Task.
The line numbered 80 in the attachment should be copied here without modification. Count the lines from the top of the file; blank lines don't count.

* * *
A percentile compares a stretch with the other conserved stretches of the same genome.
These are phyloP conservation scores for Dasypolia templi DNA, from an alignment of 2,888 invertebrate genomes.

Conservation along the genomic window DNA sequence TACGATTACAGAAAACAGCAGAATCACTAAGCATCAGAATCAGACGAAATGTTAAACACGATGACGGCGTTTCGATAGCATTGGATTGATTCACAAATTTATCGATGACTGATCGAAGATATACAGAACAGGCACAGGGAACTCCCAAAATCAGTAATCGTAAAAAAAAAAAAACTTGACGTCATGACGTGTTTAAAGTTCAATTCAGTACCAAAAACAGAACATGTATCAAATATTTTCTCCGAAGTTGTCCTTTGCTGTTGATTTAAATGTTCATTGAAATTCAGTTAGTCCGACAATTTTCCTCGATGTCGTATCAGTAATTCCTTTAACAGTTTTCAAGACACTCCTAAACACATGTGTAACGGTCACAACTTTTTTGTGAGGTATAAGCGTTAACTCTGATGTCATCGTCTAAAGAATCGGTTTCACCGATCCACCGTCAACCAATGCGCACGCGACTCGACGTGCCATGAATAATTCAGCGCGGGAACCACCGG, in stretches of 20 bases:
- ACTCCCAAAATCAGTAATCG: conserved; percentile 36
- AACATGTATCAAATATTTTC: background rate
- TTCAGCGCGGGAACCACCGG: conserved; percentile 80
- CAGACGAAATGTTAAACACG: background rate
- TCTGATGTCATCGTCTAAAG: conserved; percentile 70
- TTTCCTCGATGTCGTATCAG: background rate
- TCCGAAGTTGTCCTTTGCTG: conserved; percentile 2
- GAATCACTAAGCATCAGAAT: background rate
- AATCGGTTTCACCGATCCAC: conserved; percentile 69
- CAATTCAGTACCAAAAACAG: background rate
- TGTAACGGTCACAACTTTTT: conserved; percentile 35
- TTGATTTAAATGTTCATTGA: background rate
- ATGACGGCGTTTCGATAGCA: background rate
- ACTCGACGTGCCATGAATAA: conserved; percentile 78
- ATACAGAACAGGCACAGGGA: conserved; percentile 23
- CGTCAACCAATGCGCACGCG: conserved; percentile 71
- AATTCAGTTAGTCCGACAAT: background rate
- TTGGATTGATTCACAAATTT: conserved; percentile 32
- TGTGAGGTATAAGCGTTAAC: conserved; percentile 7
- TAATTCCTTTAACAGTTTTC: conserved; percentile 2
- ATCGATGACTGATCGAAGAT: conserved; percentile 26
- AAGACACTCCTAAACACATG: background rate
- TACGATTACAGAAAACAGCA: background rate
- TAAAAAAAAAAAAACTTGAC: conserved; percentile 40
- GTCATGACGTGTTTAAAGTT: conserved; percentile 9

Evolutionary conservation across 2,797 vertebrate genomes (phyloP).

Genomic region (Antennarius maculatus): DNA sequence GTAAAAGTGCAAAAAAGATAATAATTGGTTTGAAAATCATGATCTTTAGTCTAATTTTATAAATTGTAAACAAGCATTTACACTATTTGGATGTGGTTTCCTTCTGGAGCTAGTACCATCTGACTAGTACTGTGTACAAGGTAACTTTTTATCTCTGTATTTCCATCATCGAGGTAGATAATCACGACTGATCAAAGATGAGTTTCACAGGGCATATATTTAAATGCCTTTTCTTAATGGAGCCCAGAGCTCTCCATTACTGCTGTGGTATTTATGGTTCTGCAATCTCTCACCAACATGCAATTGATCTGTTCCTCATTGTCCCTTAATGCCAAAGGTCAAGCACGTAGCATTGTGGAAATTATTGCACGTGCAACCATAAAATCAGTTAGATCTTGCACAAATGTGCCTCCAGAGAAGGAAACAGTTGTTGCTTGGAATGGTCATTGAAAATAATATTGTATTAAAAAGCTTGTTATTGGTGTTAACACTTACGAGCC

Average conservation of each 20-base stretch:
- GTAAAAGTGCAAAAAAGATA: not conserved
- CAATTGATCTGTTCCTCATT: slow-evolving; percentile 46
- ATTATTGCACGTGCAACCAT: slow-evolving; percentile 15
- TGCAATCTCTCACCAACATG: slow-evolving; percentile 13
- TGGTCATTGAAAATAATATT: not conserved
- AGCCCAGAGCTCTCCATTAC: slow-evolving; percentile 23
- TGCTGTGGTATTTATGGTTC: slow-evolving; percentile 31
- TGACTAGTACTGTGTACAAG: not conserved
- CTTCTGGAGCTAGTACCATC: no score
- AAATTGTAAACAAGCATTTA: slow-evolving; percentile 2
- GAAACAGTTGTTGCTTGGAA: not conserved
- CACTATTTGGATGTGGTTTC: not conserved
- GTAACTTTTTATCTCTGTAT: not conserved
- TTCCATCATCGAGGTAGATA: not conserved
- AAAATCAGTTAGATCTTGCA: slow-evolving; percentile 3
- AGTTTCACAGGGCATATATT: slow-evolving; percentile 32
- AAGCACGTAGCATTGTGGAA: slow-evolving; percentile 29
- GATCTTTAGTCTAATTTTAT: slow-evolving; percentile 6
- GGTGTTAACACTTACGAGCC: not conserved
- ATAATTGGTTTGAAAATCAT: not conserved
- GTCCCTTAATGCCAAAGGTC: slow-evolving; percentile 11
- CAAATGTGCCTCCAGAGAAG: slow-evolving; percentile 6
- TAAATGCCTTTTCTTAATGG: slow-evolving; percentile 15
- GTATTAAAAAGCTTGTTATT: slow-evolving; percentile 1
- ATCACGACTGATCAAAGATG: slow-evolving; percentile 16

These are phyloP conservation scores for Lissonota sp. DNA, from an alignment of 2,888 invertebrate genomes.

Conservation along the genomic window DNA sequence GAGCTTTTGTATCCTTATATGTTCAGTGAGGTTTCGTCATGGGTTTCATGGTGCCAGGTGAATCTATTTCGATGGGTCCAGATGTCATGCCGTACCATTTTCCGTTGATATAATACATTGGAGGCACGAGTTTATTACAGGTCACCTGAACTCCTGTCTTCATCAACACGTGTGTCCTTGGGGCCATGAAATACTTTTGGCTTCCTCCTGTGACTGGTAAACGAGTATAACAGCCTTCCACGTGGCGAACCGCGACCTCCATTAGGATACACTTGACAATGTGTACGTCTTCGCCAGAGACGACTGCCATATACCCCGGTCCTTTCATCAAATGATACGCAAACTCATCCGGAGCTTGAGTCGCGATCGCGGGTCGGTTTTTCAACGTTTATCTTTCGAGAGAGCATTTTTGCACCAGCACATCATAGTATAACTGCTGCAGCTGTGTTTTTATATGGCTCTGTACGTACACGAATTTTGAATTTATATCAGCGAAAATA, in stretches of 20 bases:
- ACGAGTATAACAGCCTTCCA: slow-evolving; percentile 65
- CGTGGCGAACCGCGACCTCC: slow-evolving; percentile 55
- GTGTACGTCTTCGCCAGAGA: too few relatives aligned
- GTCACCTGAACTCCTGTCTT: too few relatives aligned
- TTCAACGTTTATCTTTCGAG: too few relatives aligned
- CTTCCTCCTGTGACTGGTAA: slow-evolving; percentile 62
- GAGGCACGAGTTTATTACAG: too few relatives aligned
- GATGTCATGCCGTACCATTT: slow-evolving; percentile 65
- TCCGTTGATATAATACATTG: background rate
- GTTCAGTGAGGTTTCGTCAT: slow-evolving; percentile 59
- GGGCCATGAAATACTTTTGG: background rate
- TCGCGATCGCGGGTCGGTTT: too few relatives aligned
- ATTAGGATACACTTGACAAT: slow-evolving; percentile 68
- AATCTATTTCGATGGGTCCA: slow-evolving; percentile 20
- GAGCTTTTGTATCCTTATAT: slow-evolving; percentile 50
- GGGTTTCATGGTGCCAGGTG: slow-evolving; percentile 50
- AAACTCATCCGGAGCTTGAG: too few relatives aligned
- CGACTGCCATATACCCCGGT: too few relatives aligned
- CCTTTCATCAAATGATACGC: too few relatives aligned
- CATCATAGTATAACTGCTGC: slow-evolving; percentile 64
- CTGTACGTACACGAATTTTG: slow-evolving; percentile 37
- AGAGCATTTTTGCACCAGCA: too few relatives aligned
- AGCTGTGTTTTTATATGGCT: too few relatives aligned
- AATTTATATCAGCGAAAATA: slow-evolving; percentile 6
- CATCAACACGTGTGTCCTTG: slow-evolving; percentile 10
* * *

- AGAGCATTTTTGCACCAGCA: too few relatives aligned